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Wednesday, October 6, 2010

Technology Review: The Army's Remote-Controlled Beetle

The Army's Remote-Controlled Beetle

The insect's flight path can be wirelessly controlled via a neural implant.

By Emily Singer

Thursday, January 29, 2009

A giant flower beetle with implanted electrodes and a radio receiver on its back can be wirelessly controlled, according to research presented this week. Scientists at the University of California developed a tiny rig that receives control signals from a nearby computer. Electrical signals delivered via the electrodes command the insect to take off, turn left or right, or hover in midflight. The research, funded by the Defense Advanced Research Projects Agency (DARPA), could one day be used for surveillance purposes or for search-and-rescue missions.

Beetles and other flying insects are masters of flight control, integrating sensory feedback from the visual system and other senses to navigate and maintain stable flight, all the while using little energy. Rather than trying to re-create these systems from scratch, Michel Maharbiz and his colleagues aim to take advantage of the beetle's natural abilities by melding insect and machine. His group has previously created cyborg beetles, including ones that have been implanted with electronic components as pupae. But the current research, presented at the IEEE MEMS in Italy, is the first demonstration of a wireless beetle system.

The beetle's payload consists of an off-the-shelf microprocessor, a radio receiver, and a battery attached to a custom-printed circuit board, along with six electrodes implanted into the animals' optic lobes and flight muscles. Flight commands are wirelessly sent to the beetle via a radio-frequency transmitter that's controlled by a nearby laptop. Oscillating electrical pulses delivered to the beetle's optic lobes trigger takeoff, while a single short pulse ceases flight. Signals sent to the left or right basilar flight muscles make the animal turn right or left, respectively.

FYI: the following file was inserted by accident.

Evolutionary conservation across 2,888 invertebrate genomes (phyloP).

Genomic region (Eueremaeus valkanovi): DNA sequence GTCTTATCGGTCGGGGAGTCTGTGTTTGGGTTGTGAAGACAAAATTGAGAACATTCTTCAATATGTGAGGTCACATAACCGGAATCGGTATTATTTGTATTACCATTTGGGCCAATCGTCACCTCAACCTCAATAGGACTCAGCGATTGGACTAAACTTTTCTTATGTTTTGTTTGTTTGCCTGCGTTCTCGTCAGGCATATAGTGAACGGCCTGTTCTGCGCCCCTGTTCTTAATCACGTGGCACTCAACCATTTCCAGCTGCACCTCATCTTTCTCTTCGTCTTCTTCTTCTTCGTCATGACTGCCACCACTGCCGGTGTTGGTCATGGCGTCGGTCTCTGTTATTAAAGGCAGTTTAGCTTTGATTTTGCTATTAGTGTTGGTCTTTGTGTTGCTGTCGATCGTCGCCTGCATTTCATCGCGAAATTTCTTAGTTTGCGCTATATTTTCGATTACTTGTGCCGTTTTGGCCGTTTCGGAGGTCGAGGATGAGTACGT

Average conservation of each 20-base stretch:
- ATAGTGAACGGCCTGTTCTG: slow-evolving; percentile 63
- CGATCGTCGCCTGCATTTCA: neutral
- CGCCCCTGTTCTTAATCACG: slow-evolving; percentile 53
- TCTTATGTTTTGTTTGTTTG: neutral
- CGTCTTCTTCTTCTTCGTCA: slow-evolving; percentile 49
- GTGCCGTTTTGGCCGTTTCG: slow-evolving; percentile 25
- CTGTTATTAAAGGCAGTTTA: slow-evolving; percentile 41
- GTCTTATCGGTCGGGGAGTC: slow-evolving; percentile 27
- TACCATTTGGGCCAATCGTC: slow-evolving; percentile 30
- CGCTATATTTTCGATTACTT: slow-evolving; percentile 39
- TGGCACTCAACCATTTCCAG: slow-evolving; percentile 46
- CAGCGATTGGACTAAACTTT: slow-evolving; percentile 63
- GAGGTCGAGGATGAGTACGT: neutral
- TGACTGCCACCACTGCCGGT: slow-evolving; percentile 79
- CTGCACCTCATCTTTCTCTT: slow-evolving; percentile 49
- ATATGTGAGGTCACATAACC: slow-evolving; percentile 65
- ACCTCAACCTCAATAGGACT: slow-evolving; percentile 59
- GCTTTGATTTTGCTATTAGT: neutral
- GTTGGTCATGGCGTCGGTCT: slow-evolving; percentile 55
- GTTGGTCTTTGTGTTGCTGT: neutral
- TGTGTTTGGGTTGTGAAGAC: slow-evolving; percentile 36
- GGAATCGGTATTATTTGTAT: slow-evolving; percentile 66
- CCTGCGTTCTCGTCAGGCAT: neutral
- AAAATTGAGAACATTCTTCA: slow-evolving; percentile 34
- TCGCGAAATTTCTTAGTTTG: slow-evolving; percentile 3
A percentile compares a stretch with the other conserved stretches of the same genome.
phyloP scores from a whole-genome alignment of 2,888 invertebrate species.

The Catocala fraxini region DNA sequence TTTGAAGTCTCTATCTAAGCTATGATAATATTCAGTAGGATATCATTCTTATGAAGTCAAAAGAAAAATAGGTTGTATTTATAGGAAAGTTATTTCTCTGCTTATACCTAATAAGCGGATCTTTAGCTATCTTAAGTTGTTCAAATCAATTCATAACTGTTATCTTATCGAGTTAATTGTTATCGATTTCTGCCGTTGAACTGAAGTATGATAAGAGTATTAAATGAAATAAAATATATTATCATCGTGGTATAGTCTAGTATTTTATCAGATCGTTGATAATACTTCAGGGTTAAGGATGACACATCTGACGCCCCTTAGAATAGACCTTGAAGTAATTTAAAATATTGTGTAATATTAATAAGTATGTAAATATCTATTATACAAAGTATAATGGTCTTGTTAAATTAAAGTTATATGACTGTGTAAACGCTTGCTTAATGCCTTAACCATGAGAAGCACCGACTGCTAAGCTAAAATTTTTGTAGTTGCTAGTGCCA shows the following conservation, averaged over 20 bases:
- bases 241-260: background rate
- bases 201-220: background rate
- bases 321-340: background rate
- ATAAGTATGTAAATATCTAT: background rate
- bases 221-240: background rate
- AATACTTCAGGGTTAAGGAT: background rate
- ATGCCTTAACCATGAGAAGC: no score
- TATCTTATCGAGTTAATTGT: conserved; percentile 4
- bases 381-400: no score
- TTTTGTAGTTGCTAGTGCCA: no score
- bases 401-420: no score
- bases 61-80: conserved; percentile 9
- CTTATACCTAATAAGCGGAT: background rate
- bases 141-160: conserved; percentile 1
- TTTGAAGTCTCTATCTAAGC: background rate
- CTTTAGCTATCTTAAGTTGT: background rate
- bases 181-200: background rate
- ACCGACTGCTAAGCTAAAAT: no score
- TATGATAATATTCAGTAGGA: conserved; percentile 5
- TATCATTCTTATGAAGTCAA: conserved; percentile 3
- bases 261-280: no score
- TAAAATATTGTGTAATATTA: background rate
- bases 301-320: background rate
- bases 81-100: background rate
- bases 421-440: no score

Most previous research in controlling insect flight has focused on moths. But beetles have certain advantages. The giant flower beetle's size--it ranges in weight from four to ten grams and is four to eight centimeters long--means that it can carry relatively heavy payloads. To be used for search-and-rescue missions, for example, the insect would need to carry a small camera and heat sensor.


The Army's Remote-Controlled Beetle
By Emily Singer - Thursday, January 29, 2009
A scientist sends a wireless signal from the laptop to the beetle to start and then stop flight. The beetle, seen in the upper part of the frame, is tethered for practical purposes. The insect is attached to a clear plate, so that its flight pattern can be better observed. An oscilloscope shows the electrical signals as they are delivered: a short oscillating pulse triggers the animal to flap its wings, and it continues flapping until a short single pulse tells it to stop.
Video by Michel Maharbiz - Read the Article

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